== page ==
The Obama administration has betrayed Catholics by refusing to expand the religious exemption in Health and Human Services' contraception mandate, Philadelphia Archbishop Charles J. Chaput says.
“The administration's only concession was to give our institutions a one-year delay to comply,” he said in a Feb. 2 letter. “This is not merely inadequate. It is dangerous. And it betrays the good faith of many Catholics who – until now – have supported the current administration with an honest will.”
Archbishop Chaput is one of over 140 U.S. bishops who have spoken out against the Health and Human Services rules finalized Jan. 20, which require most new health plans to provide contraception and sterilization – including drugs that can cause an abortion – without a co-pay.
Most religious institutions will not be able to opt out, though HHS Secretary Kathleen Sebelius gave them an additional year to meet the requirements.
In a letter distributed to parishes to be read at Feb. 5 Sunday Masses, Archbishop Chaput said Catholic institutions “cannot comply with this unjust law without compromising our convictions and undermining the Catholic identity of many of our service ministries.”
“This is not just another important issue among the many we need to be concerned about,” he stated.
“This ruling is different. This ruling interferes with the basic right of Catholic citizens to organize and work for the common good as Catholics in the public square.”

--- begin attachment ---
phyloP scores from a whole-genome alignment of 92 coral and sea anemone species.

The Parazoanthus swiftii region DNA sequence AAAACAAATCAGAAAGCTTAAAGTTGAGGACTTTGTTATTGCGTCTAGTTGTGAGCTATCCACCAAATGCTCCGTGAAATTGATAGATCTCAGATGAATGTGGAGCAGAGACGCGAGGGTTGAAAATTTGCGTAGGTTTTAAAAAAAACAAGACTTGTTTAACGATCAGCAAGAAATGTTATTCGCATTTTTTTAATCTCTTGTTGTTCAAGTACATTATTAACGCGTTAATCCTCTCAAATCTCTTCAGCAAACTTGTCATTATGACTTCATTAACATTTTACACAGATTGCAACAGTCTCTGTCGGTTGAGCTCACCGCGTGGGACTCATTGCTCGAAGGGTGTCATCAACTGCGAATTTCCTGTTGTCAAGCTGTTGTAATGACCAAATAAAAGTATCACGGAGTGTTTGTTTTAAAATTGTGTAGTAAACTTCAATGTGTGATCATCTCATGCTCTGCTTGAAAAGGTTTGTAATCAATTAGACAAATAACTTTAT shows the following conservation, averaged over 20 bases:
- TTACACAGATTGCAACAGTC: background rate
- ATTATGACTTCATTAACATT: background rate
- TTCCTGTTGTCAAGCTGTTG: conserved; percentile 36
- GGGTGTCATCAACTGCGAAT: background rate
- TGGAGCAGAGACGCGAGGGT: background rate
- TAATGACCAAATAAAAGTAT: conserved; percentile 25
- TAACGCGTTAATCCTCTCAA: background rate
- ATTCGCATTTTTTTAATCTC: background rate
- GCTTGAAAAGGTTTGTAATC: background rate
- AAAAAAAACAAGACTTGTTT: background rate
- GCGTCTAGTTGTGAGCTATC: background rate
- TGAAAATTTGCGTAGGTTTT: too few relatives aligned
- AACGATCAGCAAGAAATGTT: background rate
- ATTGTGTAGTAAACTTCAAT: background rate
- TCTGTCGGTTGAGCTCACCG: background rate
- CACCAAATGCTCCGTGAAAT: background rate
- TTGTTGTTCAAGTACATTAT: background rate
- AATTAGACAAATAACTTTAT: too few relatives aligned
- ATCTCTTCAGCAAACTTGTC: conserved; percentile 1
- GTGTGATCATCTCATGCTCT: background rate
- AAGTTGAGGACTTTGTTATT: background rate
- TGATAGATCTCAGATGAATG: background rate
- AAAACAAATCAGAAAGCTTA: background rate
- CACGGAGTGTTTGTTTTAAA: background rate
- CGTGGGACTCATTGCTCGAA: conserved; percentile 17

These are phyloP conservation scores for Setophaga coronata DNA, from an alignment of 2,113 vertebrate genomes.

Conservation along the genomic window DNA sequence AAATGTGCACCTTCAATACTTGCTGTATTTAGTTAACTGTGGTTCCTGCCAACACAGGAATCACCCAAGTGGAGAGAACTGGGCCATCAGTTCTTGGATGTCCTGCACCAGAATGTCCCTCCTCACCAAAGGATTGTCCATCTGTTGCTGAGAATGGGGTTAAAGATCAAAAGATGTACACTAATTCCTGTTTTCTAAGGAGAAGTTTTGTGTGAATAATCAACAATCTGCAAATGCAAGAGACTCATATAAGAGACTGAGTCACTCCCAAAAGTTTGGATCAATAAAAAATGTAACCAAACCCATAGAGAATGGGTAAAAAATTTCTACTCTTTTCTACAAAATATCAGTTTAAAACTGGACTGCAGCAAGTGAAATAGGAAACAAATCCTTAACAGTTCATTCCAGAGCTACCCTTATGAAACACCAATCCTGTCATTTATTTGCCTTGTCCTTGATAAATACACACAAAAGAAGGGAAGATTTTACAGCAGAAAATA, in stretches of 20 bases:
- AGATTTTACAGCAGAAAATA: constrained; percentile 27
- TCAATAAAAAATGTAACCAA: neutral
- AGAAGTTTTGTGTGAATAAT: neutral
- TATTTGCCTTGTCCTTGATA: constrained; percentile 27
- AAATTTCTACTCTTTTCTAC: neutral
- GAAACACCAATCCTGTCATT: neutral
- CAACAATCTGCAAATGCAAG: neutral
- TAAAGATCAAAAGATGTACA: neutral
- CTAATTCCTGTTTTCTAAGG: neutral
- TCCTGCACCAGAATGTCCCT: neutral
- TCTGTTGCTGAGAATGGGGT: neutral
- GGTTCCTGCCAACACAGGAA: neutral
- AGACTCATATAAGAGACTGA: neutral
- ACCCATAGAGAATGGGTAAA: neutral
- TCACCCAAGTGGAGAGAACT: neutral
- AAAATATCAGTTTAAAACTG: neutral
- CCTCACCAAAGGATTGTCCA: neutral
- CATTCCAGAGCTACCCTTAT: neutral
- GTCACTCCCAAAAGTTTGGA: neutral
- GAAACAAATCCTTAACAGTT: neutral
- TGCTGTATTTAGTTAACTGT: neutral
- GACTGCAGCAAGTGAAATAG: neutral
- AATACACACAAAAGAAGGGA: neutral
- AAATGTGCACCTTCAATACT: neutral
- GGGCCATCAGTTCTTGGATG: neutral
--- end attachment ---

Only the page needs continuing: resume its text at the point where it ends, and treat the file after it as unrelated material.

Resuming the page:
On Feb. 1, White House Domestic Policy Council Director Cecilia Muñoz issued a response to critics of the mandate. She stressed the existence of a religious exemption, cited Guttmacher Institute statistics about contraceptive use among Catholics, and said the mandate excluded abortion-causing drugs.
The exemption, however, applies only to institutions that primarily employ and serve members of the same faith for the purpose of inculcating religious values.
Meanwhile, the emergency contraceptive “Ella” – covered without a co-pay under the mandate – can prevent the survival of a living embryo, and thus qualifies as an abortifacient drug according to the U.S. bishops' Ethical and Religious directives.
In his letter, Archbishop Chaput indicated that the issue at hand had nothing to do with any particular individual's decision to contracept, but was primarily a matter of institutions' right to act in accordance with religious convictions.
But individuals and non-religious institutions, he noted, would also be subject to state coercion.
“Almost all health insurers will be forced to include those 'services' in the health policies they write. And almost all individuals will be forced to buy that coverage as a part of their policies.”
He urged Catholics to educate themselves with the resources of the Pennsylvania Catholic Conference and the United States Conference of Catholic Bishops, and said they should contact their congressional representatives in the House and Senate.
“Your action on this issue matters – not just today but for many years to come; and in ways that will shape the ability of the Church to witness the Gospel publicly through her ministries well into the future.”